Two-dimensional scattered picture of nine wild herbaceous peony species (15 accessions) in genus Paeonia based on the color parameters of a* and b*.

  • View in gallery

    Three-dimensional picture of nine wild herbaceous peony species (15 accessions) in genus Paeonia based on the color parameters of L*, a*, and b*.

  • View in gallery

    Typical high-performance liquid chromatograms of anthocyanins in genus Paeonia captured at 515 nm: (A) P. daurica × P. mascula (H02222), (B) P. anomala ssp. veitchii, (C) P. anomala. Peak identification is shown in Tables 2 and 3.

  • View in gallery

    Dendrogram of nine wild herbaceous peony species (15 accessions) in genus Paeonia by hierarchical cluster analysis. The cluster analysis was performed based on the Squared Euclidean distance by SPSS (version 13.0 for Windows; SPSS, Chicago, IL).

Article References

  • AsenS.BudinP.S.1966Cyanidin 3-arabinoside-5-glucoside, an anthocyanin with a new glycosidic pattern, from flowers of ‘Red Wing’ azaleasPhytochemistry512571261

    • Search Google Scholar
    • Export Citation
  • AsenS.StewartR.N.NorrisK.H.1971Co-pigmentation effect of quercetin glycosides on absorption characteristics of cyanidin glycosides and color of Red Wing azaleaPhytochemistry10171175

    • Search Google Scholar
    • Export Citation
  • ChirinosR.CamposD.BetalleluzI.GiustiM.M.SchwartzS.J.TianQ.PedreschiR.LarondelleY.2006High-performance liquid chromatography with photodiode array detection (HPLC-DAD)/HPLC–mass spectrometry (MS) profiling of anthocyanins from Andean mashua tubers (Tropaeolum tuberosum Ruiz and Pavón) and their contribution to the overall antioxidant activityJ. Agr. Food Chem.5470897097

    • Search Google Scholar
    • Export Citation
  • Cooper-DriverG.A.2001Contributions of Jeffrey Harborne and co-workers to the study of anthocyaninsPhytochemistry56229236

  • CuyckensF.ClaeysM.2004Mass spectrometry in the structural analysis of flavonoidsJ. Mass Spectrom.39115

  • Da SilvaF.L.Escribano-BailónM.T.AlonsoJ.J.P.Rivas-GonzaloJ.C.Santos-BuelgaC.2007Anthocyanin pigments in strawberryLWT-Food Sci. Technol.40374382

    • Search Google Scholar
    • Export Citation
  • FergusonD.SangT.2001Speciation through homoploid hybridization between allotetraploids in peonies (Paeonia)Proc. Natl. Acad. Sci. USA9839153919

    • Search Google Scholar
    • Export Citation
  • FossenT.AndersenO.M.1998Cyanidin 3-O-(6″-succinyl-β-glucopyranoside) and other anthocyanins from phragmites australis.Phytochemistry4910651068

    • Search Google Scholar
    • Export Citation
  • FrancisF.J.1982Analysis of anthocyanins181207MarkakisPAnthocyanins as food colors. Academic PressNew York, NY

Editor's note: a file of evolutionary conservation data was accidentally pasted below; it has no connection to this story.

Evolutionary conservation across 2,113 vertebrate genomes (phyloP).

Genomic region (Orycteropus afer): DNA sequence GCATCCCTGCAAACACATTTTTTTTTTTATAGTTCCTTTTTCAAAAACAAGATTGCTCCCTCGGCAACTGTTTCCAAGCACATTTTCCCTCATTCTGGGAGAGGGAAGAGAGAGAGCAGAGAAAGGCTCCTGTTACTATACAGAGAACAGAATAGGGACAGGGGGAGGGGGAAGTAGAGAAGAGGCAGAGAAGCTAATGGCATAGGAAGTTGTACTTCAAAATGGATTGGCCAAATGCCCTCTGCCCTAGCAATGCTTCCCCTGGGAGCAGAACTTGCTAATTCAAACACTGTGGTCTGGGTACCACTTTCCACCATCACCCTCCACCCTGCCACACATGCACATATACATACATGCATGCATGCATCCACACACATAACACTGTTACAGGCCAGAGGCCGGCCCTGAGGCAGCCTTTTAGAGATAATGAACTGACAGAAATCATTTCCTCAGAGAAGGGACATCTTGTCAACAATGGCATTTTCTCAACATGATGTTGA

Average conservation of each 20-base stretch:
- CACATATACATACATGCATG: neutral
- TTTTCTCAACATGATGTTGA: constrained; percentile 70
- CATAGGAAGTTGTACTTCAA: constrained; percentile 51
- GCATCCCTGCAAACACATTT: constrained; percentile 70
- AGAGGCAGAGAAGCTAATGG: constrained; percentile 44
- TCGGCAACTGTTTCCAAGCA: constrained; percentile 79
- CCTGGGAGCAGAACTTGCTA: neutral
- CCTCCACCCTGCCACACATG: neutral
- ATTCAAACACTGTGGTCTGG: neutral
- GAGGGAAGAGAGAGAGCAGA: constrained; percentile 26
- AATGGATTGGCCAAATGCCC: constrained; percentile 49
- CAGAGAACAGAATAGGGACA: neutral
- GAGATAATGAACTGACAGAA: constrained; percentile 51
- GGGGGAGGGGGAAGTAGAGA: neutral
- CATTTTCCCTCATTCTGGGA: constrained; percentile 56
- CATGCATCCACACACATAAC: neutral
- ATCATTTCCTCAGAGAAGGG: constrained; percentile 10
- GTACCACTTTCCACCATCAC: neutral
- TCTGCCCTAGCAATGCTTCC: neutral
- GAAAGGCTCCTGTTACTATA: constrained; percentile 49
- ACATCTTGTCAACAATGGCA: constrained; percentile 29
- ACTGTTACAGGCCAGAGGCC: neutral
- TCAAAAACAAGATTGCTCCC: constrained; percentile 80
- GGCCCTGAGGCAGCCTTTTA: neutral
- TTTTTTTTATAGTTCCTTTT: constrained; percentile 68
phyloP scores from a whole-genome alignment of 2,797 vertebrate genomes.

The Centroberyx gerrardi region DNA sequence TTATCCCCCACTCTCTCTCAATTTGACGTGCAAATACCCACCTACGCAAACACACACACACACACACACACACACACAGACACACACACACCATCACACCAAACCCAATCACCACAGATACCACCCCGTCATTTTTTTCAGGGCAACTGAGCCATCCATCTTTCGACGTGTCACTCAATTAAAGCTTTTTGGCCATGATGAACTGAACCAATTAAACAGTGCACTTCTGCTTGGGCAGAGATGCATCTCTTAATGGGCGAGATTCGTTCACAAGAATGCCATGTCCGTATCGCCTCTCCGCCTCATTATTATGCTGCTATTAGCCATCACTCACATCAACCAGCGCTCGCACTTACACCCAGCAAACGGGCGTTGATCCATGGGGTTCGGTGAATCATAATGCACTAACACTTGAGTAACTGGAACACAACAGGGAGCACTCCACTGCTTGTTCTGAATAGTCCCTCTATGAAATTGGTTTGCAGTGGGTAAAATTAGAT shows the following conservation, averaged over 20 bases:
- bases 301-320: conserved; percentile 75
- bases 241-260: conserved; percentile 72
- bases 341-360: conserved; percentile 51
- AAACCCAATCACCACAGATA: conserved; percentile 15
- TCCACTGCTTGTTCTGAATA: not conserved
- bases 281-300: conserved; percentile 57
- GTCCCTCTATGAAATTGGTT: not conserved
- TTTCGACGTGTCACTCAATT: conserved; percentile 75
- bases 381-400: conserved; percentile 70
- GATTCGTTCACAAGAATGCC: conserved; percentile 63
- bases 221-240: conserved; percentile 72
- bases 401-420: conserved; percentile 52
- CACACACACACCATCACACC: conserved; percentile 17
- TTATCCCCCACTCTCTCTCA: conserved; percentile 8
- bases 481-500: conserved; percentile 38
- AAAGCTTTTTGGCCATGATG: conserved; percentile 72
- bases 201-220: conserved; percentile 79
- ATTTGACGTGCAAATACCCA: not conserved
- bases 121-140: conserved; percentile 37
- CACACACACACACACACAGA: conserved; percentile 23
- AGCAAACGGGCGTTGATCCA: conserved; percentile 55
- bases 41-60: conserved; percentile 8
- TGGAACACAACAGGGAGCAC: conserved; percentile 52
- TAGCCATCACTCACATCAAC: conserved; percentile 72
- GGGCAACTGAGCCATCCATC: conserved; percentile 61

• Export Citation
  • FuC.X.XuY.J.ZhaoD.X.MaF.S.2006A comparison between hairy root cultures and wild plants of Saussurea involucrata in phenylpropanoids productionPlant Cell Rpt.24750754

    • Search Google Scholar
    • Export Citation
  • GaoZ.M.PengZ.H.2004On the industrialization of Chinese peony industry and sustainable development [in Chinese]World For. Res.174548

  • GonnetJ.F.1998Colour effects of co-pigmentation of anthocyanins revisited-1. A colorimetric definition using the CIELAB scaleFood Chem.63409415

    • Search Google Scholar
    • Export Citation
  • GonnetJ.F.HieuH.1992In situ micro-spectrophotometric and micro-spectrocolorimetric investigation of vascular pigments in flowers of cultivars of carnation (Dianthus caryophyllus)J. Hort. Sci.67663676

    • Search Google Scholar
    • Export Citation
  • GuoX.F.2002Advances in classification of Chinese herbaceous peony [in Chinese]J. Beijing For. Univ.2499102

  • HarborneJ.B.1958aSpectral methods of characterizing anthocyaninsBiochem. J.702228

  • HarborneJ.B.1958bThe chromatographic identification of anthocyanin pigmentsJ. Chromatogr. A.1473488

  • HarborneJ.B.1963Plant polyphenols IX. The glycosidic pattern of anthocyanin pigmentsPhytochemistry28597

  • HarborneJ.B.1977Flavonoids and the evolution of the angiospermsBiochem. Syst. Ecol.5722

  • HashimotoF.TanakaM.MaedaH.ShimizuK.SakataY.2000Characterization of cyanic flower color of Delphinium cultivarsJ. Jpn. Soc. Hort. Sci.69428434

    • Search Google Scholar
    • Export Citation
  • HongD.Y.PanK.Y.2004A taxonomic revision of the Paeonia anomala complex (Paeoniaceae)Ann. Missouri Bot. Garden918798

  • HongD.Y.PanK.Y.LiX.Y.1994 Paeonia in Xinjiang, China [in Chinese]Acta Phytotaxonomica Sinica32349355

  • HongD.Y.PanK.Y.TurlandN.J.2001Paeoniaceae127132WuZ.YRavenP.HHongD.YFlora of ChinaVol. 6Science Press, Beijing and Missouri Botanical Garden PressSt. Louis, MO

    • Search Google Scholar
    • Export Citation